Officials in the NHL's situation room will more closely observe the final minute of each period of each game and will refine the overall game-timing process as the result of the league's investigation into a pause of the Staples Center clock during the Kings' game against Columbus on Feb. 1. That hesitation added a second to the final period and allowed Drew Doughty score the winning goal.
Colin Campbell, the NHL's senior vice president of hockey operations, said Thursday that the clock's maker, Daktronics, had examined the clock and found "no defects." He also said the off-ice crew working that game had been interviewed and that he was "completely satisfied" with the clock operator, whom he would not identify.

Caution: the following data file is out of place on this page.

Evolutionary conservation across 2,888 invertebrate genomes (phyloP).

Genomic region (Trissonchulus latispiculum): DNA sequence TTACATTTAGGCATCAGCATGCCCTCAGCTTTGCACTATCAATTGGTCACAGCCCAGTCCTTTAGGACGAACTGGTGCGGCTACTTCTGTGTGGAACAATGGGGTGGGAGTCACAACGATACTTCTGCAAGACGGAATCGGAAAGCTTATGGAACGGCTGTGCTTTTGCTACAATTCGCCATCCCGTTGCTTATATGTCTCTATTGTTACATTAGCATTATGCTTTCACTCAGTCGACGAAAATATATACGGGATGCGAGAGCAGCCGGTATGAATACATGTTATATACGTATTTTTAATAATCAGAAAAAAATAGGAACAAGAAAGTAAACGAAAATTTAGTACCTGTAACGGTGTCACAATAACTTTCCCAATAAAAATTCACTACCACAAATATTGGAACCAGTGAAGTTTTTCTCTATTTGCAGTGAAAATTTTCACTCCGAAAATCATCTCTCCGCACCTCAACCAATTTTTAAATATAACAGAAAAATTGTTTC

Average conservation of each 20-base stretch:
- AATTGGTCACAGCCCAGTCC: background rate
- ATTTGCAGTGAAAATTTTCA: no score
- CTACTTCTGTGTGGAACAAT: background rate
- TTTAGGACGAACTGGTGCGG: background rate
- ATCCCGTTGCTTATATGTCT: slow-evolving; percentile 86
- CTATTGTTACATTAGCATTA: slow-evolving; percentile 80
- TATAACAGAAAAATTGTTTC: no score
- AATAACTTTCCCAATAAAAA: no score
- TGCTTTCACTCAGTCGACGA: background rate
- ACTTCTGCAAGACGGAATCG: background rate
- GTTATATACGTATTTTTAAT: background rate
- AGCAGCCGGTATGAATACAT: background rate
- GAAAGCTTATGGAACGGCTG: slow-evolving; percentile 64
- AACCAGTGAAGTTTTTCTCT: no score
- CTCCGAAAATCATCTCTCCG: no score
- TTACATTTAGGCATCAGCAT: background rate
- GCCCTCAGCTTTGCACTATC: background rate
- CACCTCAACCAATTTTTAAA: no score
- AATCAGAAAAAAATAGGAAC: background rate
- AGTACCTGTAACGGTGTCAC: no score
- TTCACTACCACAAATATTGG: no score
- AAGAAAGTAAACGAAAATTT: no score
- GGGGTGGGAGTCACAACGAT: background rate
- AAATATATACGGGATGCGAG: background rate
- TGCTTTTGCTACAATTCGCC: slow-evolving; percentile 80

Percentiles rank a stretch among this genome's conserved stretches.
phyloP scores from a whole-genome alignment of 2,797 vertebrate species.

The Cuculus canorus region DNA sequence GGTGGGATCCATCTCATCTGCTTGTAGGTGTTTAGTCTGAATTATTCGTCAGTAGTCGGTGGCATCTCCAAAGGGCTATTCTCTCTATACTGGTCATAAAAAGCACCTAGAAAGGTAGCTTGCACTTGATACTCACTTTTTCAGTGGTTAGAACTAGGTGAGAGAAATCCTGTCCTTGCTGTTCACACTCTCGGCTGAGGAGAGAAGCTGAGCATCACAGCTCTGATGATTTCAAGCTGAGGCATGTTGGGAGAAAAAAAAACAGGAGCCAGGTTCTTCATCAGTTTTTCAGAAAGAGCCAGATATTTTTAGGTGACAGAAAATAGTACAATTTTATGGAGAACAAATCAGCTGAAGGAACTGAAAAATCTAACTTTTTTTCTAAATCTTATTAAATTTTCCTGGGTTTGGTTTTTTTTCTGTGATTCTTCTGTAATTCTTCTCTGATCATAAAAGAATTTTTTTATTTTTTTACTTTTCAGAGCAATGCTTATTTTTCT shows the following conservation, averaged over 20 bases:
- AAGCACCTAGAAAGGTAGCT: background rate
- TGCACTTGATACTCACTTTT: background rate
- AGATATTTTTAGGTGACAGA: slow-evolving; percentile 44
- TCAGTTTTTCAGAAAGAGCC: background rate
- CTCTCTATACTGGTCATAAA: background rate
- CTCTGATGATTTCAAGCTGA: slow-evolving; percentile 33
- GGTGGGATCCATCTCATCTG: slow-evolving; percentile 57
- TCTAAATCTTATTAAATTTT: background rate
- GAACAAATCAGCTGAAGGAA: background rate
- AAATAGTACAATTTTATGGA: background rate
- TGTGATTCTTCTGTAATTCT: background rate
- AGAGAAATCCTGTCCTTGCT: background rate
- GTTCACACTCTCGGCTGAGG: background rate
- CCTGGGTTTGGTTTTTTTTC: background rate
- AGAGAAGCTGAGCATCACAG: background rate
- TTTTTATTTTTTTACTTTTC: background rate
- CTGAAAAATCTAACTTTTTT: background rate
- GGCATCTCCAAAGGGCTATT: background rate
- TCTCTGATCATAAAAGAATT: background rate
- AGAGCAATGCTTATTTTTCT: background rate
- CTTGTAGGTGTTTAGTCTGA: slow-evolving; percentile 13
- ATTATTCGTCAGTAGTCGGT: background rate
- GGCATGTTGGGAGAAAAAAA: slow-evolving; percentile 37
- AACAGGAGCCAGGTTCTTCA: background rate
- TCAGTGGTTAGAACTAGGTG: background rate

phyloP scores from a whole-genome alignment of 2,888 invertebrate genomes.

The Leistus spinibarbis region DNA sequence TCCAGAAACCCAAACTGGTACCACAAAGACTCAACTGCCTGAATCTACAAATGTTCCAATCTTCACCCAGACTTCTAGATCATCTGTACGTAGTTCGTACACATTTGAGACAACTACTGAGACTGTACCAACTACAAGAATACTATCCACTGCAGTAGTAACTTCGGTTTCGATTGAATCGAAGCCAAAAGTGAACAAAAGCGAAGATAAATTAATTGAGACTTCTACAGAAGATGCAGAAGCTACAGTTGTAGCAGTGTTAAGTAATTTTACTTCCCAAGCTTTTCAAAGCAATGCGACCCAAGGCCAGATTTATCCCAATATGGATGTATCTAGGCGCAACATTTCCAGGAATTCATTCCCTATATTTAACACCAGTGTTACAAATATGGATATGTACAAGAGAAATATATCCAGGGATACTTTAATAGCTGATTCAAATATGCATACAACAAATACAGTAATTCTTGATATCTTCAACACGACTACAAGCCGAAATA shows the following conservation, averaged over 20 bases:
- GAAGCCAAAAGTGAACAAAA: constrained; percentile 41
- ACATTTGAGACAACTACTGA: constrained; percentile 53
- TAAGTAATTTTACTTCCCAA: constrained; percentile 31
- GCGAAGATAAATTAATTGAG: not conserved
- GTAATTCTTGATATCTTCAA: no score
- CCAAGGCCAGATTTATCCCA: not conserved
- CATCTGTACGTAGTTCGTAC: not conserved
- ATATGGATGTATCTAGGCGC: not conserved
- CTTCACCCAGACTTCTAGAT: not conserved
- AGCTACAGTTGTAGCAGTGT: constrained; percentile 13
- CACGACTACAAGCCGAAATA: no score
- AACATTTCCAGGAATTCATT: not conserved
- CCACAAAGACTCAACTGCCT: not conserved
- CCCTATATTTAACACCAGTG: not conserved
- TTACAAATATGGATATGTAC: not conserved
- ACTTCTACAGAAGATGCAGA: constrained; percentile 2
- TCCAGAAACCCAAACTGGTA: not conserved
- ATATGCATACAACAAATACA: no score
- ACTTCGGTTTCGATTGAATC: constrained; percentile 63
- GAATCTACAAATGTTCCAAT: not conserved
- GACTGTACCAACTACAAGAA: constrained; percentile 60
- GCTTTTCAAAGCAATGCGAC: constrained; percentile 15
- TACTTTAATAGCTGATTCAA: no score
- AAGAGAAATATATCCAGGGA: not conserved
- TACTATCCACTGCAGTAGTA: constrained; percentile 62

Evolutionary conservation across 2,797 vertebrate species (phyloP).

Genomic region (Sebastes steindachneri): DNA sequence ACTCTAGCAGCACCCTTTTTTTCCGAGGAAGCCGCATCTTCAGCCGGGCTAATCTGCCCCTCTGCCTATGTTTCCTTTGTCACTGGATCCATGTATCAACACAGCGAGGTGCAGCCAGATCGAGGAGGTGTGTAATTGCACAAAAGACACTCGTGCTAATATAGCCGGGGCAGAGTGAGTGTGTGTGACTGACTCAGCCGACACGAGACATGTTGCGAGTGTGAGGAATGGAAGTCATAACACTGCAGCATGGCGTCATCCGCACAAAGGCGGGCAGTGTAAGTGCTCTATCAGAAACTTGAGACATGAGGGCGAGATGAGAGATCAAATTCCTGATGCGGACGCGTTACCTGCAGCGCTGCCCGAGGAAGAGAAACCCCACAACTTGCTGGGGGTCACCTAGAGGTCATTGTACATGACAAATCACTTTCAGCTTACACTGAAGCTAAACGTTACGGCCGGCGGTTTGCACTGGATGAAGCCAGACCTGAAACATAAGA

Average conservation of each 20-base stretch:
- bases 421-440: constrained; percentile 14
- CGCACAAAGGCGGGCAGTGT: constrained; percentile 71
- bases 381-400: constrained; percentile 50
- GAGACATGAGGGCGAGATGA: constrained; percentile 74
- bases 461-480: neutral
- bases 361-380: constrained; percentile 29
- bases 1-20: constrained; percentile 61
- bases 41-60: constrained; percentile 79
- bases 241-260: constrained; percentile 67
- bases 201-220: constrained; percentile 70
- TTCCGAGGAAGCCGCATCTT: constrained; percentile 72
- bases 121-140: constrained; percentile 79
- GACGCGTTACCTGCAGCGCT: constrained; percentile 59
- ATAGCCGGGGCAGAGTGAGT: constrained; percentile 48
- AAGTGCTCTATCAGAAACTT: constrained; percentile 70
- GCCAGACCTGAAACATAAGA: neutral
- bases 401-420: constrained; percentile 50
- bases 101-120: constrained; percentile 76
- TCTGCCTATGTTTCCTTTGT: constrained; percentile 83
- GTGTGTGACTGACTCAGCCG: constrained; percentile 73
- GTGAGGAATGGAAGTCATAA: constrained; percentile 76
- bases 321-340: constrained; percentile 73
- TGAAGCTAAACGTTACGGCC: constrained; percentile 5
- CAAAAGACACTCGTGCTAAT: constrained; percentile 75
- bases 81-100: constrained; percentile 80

However, Campbell said he plans to rotate the crew members' duties "to avoid any thoughts there may be issues with the clock when opposing teams play at the Staples Center."
Off-ice officials are employed by the NHL and fill such roles as official scorer, penalty box time-keeper and game time-keeper. During NBA games at the arena, a device attached to a referee's whistle stops the clock when the whistle is blown. The clock resumes when a referee presses a button on a device worn at the waist.